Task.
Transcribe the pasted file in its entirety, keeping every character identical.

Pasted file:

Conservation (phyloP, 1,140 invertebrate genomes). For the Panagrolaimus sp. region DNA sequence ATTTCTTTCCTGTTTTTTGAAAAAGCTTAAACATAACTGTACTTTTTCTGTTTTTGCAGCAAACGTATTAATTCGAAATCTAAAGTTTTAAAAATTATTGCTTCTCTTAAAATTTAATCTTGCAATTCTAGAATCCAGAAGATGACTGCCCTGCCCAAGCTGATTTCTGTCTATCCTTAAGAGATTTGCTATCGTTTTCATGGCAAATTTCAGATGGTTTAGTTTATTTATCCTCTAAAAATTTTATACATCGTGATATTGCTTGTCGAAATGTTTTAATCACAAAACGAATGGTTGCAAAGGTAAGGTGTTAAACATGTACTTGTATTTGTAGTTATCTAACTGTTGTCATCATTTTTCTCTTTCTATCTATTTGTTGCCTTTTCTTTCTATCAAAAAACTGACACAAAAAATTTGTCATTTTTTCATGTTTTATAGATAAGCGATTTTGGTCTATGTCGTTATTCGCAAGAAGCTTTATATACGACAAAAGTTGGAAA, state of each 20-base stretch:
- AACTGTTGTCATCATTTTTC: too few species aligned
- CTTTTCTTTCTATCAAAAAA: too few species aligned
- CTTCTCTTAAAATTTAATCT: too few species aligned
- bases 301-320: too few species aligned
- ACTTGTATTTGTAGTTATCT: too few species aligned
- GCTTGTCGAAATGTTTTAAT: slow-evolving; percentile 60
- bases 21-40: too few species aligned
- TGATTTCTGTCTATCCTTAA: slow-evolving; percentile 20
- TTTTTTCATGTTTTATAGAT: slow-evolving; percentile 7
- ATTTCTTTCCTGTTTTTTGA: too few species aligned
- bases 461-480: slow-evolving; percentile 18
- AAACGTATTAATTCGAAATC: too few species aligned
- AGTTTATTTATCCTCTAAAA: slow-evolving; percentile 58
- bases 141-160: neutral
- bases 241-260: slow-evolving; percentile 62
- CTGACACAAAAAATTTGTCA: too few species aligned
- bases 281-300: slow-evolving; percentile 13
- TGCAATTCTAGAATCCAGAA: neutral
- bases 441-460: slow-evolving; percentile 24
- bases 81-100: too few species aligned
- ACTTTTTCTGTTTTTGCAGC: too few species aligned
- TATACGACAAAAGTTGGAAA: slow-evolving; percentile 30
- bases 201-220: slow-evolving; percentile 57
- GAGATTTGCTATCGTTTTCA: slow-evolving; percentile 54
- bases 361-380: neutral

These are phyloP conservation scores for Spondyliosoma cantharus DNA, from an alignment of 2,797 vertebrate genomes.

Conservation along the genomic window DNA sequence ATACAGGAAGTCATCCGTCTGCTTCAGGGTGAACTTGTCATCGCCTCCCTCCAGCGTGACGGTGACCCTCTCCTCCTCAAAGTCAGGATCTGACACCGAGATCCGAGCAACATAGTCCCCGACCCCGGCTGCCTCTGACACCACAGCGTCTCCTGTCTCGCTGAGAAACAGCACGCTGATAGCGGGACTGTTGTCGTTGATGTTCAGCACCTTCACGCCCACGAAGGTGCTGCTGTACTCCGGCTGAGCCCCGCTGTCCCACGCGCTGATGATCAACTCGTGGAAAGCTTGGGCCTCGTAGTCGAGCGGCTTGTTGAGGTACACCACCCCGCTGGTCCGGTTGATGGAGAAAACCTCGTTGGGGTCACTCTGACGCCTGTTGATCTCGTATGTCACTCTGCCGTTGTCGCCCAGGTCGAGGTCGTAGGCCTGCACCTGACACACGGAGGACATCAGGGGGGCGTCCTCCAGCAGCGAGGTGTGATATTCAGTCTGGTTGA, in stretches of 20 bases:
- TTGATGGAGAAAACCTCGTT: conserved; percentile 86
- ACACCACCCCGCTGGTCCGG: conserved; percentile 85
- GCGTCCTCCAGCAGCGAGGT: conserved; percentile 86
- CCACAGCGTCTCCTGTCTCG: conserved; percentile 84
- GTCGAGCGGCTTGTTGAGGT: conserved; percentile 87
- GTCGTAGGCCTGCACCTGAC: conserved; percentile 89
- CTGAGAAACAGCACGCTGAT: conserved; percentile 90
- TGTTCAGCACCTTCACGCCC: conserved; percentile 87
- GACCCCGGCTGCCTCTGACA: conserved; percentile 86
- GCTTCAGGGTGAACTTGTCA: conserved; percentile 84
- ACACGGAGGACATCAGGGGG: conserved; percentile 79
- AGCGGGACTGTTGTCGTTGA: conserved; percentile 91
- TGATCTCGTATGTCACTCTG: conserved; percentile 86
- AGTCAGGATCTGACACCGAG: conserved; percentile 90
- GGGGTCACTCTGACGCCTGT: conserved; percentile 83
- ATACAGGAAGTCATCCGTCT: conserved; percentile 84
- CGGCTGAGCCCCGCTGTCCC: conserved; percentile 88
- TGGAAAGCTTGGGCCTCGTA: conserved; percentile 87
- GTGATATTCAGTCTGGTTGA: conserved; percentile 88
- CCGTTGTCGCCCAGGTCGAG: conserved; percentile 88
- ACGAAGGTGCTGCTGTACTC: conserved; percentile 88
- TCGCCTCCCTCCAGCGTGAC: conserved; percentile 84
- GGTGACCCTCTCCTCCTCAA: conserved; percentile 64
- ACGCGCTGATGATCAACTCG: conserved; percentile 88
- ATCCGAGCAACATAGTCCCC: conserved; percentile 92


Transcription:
Conservation (phyloP, 1,140 invertebrate genomes). For the Panagrolaimus sp. region DNA sequence ATTTCTTTCCTGTTTTTTGAAAAAGCTTAAACATAACTGTACTTTTTCTGTTTTTGCAGCAAACGTATTAATTCGAAATCTAAAGTTTTAAAAATTATTGCTTCTCTTAAAATTTAATCTTGCAATTCTAGAATCCAGAAGATGACTGCCCTGCCCAAGCTGATTTCTGTCTATCCTTAAGAGATTTGCTATCGTTTTCATGGCAAATTTCAGATGGTTTAGTTTATTTATCCTCTAAAAATTTTATACATCGTGATATTGCTTGTCGAAATGTTTTAATCACAAAACGAATGGTTGCAAAGGTAAGGTGTTAAACATGTACTTGTATTTGTAGTTATCTAACTGTTGTCATCATTTTTCTCTTTCTATCTATTTGTTGCCTTTTCTTTCTATCAAAAAACTGACACAAAAAATTTGTCATTTTTTCATGTTTTATAGATAAGCGATTTTGGTCTATGTCGTTATTCGCAAGAAGCTTTATATACGACAAAAGTTGGAAA, state of each 20-base stretch:
- AACTGTTGTCATCATTTTTC: too few species aligned
- CTTTTCTTTCTATCAAAAAA: too few species aligned
- CTTCTCTTAAAATTTAATCT: too few species aligned
- bases 301-320: too few species aligned
- ACTTGTATTTGTAGTTATCT: too few species aligned
- GCTTGTCGAAATGTTTTAAT: slow-evolving; percentile 60
- bases 21-40: too few species aligned
- TGATTTCTGTCTATCCTTAA: slow-evolving; percentile 20
- TTTTTTCATGTTTTATAGAT: slow-evolving; percentile 7
- ATTTCTTTCCTGTTTTTTGA: too few species aligned
- bases 461-480: slow-evolving; percentile 18
- AAACGTATTAATTCGAAATC: too few species aligned
- AGTTTATTTATCCTCTAAAA: slow-evolving; percentile 58
- bases 141-160: neutral
- bases 241-260: slow-evolving; percentile 62
- CTGACACAAAAAATTTGTCA: too few species aligned
- bases 281-300: slow-evolving; percentile 13
- TGCAATTCTAGAATCCAGAA: neutral
- bases 441-460: slow-evolving; percentile 24
- bases 81-100: too few species aligned
- ACTTTTTCTGTTTTTGCAGC: too few species aligned
- TATACGACAAAAGTTGGAAA: slow-evolving; percentile 30
- bases 201-220: slow-evolving; percentile 57
- GAGATTTGCTATCGTTTTCA: slow-evolving; percentile 54
- bases 361-380: neutral

These are phyloP conservation scores for Spondyliosoma cantharus DNA, from an alignment of 2,797 vertebrate genomes.

Conservation along the genomic window DNA sequence ATACAGGAAGTCATCCGTCTGCTTCAGGGTGAACTTGTCATCGCCTCCCTCCAGCGTGACGGTGACCCTCTCCTCCTCAAAGTCAGGATCTGACACCGAGATCCGAGCAACATAGTCCCCGACCCCGGCTGCCTCTGACACCACAGCGTCTCCTGTCTCGCTGAGAAACAGCACGCTGATAGCGGGACTGTTGTCGTTGATGTTCAGCACCTTCACGCCCACGAAGGTGCTGCTGTACTCCGGCTGAGCCCCGCTGTCCCACGCGCTGATGATCAACTCGTGGAAAGCTTGGGCCTCGTAGTCGAGCGGCTTGTTGAGGTACACCACCCCGCTGGTCCGGTTGATGGAGAAAACCTCGTTGGGGTCACTCTGACGCCTGTTGATCTCGTATGTCACTCTGCCGTTGTCGCCCAGGTCGAGGTCGTAGGCCTGCACCTGACACACGGAGGACATCAGGGGGGCGTCCTCCAGCAGCGAGGTGTGATATTCAGTCTGGTTGA, in stretches of 20 bases:
- TTGATGGAGAAAACCTCGTT: conserved; percentile 86
- ACACCACCCCGCTGGTCCGG: conserved; percentile 85
- GCGTCCTCCAGCAGCGAGGT: conserved; percentile 86
- CCACAGCGTCTCCTGTCTCG: conserved; percentile 84
- GTCGAGCGGCTTGTTGAGGT: conserved; percentile 87
- GTCGTAGGCCTGCACCTGAC: conserved; percentile 89
- CTGAGAAACAGCACGCTGAT: conserved; percentile 90
- TGTTCAGCACCTTCACGCCC: conserved; percentile 87
- GACCCCGGCTGCCTCTGACA: conserved; percentile 86
- GCTTCAGGGTGAACTTGTCA: conserved; percentile 84
- ACACGGAGGACATCAGGGGG: conserved; percentile 79
- AGCGGGACTGTTGTCGTTGA: conserved; percentile 91
- TGATCTCGTATGTCACTCTG: conserved; percentile 86
- AGTCAGGATCTGACACCGAG: conserved; percentile 90
- GGGGTCACTCTGACGCCTGT: conserved; percentile 83
- ATACAGGAAGTCATCCGTCT: conserved; percentile 84
- CGGCTGAGCCCCGCTGTCCC: conserved; percentile 88
- TGGAAAGCTTGGGCCTCGTA: conserved; percentile 87
- GTGATATTCAGTCTGGTTGA: conserved; percentile 88
- CCGTTGTCGCCCAGGTCGAG: conserved; percentile 88
- ACGAAGGTGCTGCTGTACTC: conserved; percentile 88
- TCGCCTCCCTCCAGCGTGAC: conserved; percentile 84
- GGTGACCCTCTCCTCCTCAA: conserved; percentile 64
- ACGCGCTGATGATCAACTCG: conserved; percentile 88
- ATCCGAGCAACATAGTCCCC: conserved; percentile 92